As a foreign correspondent, Scott Peterson witnessed firsthand Somalia's descent into war and its battle against US troops, the spiritual degeneration of Sudan's Holy War, and one of the most horrific events of the last half century: the genocide in Rwanda. In Me Against My Brother, he brings these events together for the first time to record a collapse that has had an impact far beyond African borders.In Somalia, Peterson tells of harrowing experiences of clan conflict, guns and starvation. He met with warlords, observed death intimately and nearly lost his own life to a Somali mob. From ground level, he documents how the US-UN relief mission devolved into all out war - one that for America has proven to be the most formative post-Cold War debacle. In Sudan, he journeys where few correspondents have ever been, on both sides of that religious front line, to find that outside "relief" has only prolonged war. In Rwanda, his first-person experience of the genocide and well-documented analysis provide rare insight into this human tragedy.Filled with the dust, sweat and powerful detail of real-life, Me Against My Brother graphically illustrates how preventive action and a better understanding of Africa - especially by the US - could have averted much suffering. Also includes a 16-page color insert.
|Publisher:||Taylor & Francis|
|Edition description:||New Edition|
|Product dimensions:||6.00(w) x 9.00(h) x 0.82(d)|
About the Author
Scott Peterson is currently the Middle East correspondent for The Christian Science Monitor, and is based in Amman, Jordan. He covered Africa for The Daily Telegraph of London and his photography regularly appears in Time, Newsweek, Life, The New York Times Magazine, and Harper's.
Table of Contents
|Part I||Somalia: Warlords Triumphant|
|1||Laws of War||3|
|2||"City of the Insane"||19|
|3||A Land Forgotten By God||37|
|4||"Club Skinny--Dancers Wanted"||51|
|5||"Camp of the Murderers"||71|
|9||Back to Zero||157|
|Part II||Sudan: Endless Crusade|
|10||Divided By God||173|
|11||War of the Cross||197|
|12||The False Messiah||217|
|Part III||Rwanda: The Machete War|
|15||"Dreadful Note of Preparation"||267|
What People are Saying About This
Scott Peterson has given us a sad, compelling, and depressingly accurate picture of African countries torn apart by senseless civil wars. In this beautifully written account, Peterson shows us what we need to see to understand Africa's current plight. This is first-rate reportage from the front lines of some of the continent's most persistent conflicts. (Keith B. Richburg, author of Out of America:A Black Man Confronts Africa)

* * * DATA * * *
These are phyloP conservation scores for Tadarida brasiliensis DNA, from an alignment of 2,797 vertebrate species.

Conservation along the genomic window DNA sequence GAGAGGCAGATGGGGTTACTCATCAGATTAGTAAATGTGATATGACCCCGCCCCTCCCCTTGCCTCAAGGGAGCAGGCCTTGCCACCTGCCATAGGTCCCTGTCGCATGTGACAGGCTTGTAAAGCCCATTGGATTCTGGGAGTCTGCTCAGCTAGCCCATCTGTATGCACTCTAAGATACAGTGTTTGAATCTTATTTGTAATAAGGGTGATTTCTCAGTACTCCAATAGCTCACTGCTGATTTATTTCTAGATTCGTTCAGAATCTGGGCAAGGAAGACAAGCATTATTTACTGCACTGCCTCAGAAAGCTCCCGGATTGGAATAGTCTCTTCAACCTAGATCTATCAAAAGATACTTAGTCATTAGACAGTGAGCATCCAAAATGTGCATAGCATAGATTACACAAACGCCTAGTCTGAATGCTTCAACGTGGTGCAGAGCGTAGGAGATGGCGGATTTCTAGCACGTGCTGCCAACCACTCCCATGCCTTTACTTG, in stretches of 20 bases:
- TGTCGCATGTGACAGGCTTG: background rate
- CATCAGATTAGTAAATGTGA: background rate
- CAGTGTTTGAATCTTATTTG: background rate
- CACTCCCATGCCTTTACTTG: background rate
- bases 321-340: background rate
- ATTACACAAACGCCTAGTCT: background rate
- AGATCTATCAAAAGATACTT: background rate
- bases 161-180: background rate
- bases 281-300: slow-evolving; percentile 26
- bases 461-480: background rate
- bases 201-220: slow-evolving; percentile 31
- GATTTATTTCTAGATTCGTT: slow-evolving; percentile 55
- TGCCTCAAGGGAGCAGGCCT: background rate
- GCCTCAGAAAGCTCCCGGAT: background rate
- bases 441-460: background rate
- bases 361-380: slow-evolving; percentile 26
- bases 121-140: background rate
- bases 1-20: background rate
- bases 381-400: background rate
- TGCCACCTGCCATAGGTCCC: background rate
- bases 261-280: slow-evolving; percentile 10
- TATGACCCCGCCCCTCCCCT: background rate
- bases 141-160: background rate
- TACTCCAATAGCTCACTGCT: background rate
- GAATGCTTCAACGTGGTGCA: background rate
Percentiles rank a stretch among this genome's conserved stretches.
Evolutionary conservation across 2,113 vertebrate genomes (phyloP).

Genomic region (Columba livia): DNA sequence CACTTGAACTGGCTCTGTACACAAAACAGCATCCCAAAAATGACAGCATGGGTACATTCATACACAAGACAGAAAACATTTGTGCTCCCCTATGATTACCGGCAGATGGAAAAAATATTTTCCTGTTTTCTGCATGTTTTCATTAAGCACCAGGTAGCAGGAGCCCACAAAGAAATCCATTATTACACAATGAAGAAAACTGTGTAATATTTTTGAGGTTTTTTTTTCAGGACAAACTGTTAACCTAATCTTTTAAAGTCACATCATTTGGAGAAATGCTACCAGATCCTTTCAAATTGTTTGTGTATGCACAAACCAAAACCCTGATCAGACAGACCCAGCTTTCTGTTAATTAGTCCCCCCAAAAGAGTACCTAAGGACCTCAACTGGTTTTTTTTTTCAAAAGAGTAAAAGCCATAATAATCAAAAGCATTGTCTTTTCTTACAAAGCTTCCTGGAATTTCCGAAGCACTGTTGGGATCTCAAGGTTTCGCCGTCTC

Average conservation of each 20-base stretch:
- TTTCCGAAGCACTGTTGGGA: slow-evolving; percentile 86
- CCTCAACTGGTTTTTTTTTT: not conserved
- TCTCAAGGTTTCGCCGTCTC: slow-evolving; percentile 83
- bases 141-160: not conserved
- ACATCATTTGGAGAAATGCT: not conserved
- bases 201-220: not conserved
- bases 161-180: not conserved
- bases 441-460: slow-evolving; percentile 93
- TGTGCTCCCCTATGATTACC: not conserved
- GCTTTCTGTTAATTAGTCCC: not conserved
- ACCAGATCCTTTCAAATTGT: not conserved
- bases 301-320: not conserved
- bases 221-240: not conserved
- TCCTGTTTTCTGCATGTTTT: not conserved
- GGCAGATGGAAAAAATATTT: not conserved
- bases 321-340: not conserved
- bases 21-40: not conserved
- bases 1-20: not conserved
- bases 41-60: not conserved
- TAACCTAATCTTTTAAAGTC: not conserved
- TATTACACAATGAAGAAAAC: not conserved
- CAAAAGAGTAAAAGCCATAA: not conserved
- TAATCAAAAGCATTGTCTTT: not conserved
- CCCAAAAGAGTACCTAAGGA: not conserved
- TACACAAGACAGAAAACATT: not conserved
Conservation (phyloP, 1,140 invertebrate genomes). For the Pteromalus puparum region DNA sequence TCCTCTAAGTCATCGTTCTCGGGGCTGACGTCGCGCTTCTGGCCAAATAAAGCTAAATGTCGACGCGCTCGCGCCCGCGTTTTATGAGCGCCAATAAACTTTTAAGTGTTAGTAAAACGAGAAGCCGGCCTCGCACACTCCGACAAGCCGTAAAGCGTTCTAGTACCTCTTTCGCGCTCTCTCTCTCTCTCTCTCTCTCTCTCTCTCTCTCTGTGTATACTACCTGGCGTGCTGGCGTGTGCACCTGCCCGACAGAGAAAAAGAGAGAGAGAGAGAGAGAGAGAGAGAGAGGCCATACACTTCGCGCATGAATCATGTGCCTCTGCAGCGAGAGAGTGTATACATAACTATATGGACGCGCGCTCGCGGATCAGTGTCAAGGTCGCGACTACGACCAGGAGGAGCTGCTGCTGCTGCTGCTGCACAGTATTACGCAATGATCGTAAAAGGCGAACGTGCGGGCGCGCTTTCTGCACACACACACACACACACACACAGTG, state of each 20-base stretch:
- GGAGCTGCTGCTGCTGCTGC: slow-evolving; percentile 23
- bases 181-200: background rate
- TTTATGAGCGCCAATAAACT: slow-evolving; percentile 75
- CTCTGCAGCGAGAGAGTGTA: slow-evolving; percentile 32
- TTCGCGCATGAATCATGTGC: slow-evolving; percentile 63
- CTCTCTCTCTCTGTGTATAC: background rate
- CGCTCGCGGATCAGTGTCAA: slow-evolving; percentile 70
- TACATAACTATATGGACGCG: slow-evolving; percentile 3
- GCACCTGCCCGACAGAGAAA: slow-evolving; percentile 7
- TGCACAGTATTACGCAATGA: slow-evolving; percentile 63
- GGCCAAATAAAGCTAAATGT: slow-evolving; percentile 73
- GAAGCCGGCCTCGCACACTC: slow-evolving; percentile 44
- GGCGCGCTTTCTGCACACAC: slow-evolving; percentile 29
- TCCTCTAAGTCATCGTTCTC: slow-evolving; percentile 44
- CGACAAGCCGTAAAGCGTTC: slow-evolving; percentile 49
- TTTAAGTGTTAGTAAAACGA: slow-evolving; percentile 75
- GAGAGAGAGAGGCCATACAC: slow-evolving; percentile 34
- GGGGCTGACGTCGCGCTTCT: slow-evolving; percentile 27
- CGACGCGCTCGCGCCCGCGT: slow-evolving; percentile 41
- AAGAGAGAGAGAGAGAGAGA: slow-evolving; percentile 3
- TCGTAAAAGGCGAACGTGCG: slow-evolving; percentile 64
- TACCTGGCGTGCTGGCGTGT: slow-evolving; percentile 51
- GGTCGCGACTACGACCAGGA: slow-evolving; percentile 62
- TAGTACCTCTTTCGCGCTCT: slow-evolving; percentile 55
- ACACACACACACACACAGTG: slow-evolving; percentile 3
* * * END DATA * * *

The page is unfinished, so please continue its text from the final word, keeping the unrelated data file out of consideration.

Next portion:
Peterson has brought us where UN soldiers, foreign diplomats and fellow journalists rarely dare to travel. He brings us wrenching tales of good intentions gone awry, bad intentions paying grisly dividends, and far too little attention being paid to the human cost of conflict in Somalia, Sudan and Rwanda. Peterson's book should heighten political and public resolve to get our Africa policy right, as he shows we could hardly get it more wrong. (Samantha Power, Kennedy School of Government, Harvard University)
A gripping piece of reportage by a courageous American journalist about Africa's most horrific episodes of the 1990s. Peterson takes his readers on a frightening journey to the very edge of human tragedy.
(Karl Maier, author of Into the House of the Ancestors: Inside the New Africa)
Scott Peterson was among the most intrepid, energetic journalists in Africa during the 1990s. In Me Against My Brother, he takes us on a terrifying journey across the continent during a time when humanity's darkest impulses seemed to overwhelm all reason and compassion. A masterwork of on-the-ground reportage and analytic clarity.
(Josh Hammer, author of Chosen By God: A Brother's Journey)
Scott Peterson's vivid, compelling story of bloody conflicts in Somalia, Sudan and Rwanda underlines both the folly of war and the horrible consequences for those who are caught in its path. This is a disturbing book, as one would expect from an account in which death, too often of the innocent, is a constant. But also disturbing are the heartlessness of Somali, Sudanese and Rwandan warlords and the indifference of Western publics to the plight of Africans. The author's sometimes controversial observations about the actions and inactions of United Nations and American officials merit careful consideration.(Ambassador Don Petterson: Somalia, 1978-1982; Tanzania, 1986-1989; Sudan, 1992-1995)
A relentless account of local, civil, and ethnicidal war in Africa and an angry protest against the way that war's horror is compounded by cynical and ignorant bureaucrats and politicians who have not yet learned the consequences of unwise aid and intervention.
(Peter Matthiessen, author of the novel Bone by Bone)
A decade of extraordinary reporting informs these accounts of war in three countries in Africa. Peterson has traveled as deeply into the darkness of these conflicts as any journalist alive, and while the stories he returns with are both terrifying and enlightening, they retain a generous, hard-earned vision of another, more humane African future. (William Finnegan, author of Crossing the Line: A Year in the Land of Apartheid and A Complicated War: The Harrowing of Mozambique)